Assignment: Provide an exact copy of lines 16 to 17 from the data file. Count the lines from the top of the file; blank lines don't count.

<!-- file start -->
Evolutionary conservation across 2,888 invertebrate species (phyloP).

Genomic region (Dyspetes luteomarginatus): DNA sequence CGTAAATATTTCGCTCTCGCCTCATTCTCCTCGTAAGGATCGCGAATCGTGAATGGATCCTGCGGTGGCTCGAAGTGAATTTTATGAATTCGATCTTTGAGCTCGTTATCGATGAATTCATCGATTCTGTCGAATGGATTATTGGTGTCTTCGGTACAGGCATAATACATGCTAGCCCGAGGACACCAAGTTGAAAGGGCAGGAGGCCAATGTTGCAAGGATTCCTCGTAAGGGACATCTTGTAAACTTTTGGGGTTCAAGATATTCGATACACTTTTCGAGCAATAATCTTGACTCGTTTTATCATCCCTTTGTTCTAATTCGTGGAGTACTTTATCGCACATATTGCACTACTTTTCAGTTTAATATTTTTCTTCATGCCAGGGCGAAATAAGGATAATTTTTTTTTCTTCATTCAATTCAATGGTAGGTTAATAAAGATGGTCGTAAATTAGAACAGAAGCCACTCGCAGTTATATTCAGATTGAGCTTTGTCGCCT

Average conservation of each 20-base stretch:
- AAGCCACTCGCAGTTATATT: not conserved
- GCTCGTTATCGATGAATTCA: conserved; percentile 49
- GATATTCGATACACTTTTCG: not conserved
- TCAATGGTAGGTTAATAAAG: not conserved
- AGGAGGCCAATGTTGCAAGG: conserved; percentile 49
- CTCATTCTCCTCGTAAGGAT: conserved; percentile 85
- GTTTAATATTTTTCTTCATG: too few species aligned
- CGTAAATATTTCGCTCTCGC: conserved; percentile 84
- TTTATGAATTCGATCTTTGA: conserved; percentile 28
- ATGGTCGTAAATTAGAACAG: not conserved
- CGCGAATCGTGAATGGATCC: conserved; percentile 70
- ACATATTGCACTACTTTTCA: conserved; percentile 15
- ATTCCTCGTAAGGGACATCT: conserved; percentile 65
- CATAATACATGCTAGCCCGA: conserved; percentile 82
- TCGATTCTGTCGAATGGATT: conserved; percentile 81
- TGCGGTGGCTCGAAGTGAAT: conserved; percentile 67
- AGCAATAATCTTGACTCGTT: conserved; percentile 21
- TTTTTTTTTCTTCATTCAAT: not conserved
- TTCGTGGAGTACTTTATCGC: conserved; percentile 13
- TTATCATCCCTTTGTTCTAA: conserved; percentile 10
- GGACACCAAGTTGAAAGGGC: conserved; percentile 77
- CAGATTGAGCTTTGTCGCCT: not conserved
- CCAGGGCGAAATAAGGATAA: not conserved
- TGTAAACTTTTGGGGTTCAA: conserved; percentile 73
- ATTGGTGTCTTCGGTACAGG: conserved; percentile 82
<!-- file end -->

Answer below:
- ATTCCTCGTAAGGGACATCT: conserved; percentile 65
- CATAATACATGCTAGCCCGA: conserved; percentile 82